On nie żyje, Jim.
Jestem lekarzem, Dzim, a nie filozofem!
So does this mean there is no Polish word that directly corresponds to the English word "dead?" One simply says "not alive?"
There is - it's martwy. So here you can say "On jest martwy", although it sounds a bit insensitive. It is much more common to say "On nie żyje" as in the example.
Oh! That makes sense. It's sort of like how in (American) English, we tend to say "passed away" when referring to people, as dead can seem insensitive.
exactly, the word for that is euphemism.
That's what you get for texting and driving.
Every exercise which has "on nie" sounds like "ona nie" in the audio ... or maybe it's just me
Sounds fine to me...
It sounds like that to me too, even in words that have double n in them, like inny. It kinda sounds like inyny. but if you listen to the words individually, it sounds correct.
so yeah, it's a bit weird...
I'm not sure I understand why this isn't "He is dead". It's probably a connotative thing. But, the hover translation, the first says nie zyje means "(he) is dead". So...huh?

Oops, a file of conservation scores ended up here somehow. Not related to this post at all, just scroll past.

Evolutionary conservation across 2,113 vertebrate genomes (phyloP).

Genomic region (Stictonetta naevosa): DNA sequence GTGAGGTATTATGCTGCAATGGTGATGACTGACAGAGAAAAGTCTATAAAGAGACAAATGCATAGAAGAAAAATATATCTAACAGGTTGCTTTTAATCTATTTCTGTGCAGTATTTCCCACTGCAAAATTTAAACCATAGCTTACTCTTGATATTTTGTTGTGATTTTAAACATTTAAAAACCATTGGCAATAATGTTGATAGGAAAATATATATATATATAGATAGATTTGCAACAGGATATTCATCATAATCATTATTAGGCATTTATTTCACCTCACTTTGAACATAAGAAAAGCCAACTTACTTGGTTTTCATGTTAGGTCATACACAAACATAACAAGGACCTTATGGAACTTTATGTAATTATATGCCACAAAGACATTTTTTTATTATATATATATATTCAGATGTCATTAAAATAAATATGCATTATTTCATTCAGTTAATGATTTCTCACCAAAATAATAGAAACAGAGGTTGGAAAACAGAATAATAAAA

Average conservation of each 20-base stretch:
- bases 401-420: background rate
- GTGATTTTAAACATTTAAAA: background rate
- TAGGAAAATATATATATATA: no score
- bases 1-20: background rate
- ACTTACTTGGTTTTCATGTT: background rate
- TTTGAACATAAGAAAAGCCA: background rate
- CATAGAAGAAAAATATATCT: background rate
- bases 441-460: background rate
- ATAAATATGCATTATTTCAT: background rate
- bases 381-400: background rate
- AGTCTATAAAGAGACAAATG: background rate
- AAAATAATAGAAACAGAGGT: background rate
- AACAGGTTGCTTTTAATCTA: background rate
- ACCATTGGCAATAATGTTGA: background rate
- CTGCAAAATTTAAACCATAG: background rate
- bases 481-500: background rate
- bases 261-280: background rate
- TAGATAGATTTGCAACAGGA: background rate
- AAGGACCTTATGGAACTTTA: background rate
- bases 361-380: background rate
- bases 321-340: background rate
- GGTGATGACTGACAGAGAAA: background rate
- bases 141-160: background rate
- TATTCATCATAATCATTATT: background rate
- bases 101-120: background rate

I apologize, but I am not sure I understand the question. The given translation is in deed "He is dead." Did Duolingo tell you that this translation is wrong?
Or I could be half-asleep. Never mind! Thanks!
DL is marking both "he doesn't live" and "he is dead" as correct. The meaning of these two sentences are different. Dead is dead, but not living can mean a number of ideas, such as a person who works all the time, doesn't live!
Polish sentence is amiguous. On one hand it literally means "he doesn't live" , on the other hand it is the way we usually say "he is dead".
In Russian, we use the adjective instead of the verb.
Он не жив. On nie żyw.
One of these times I'm going to get this correct...I think I've missed this every time...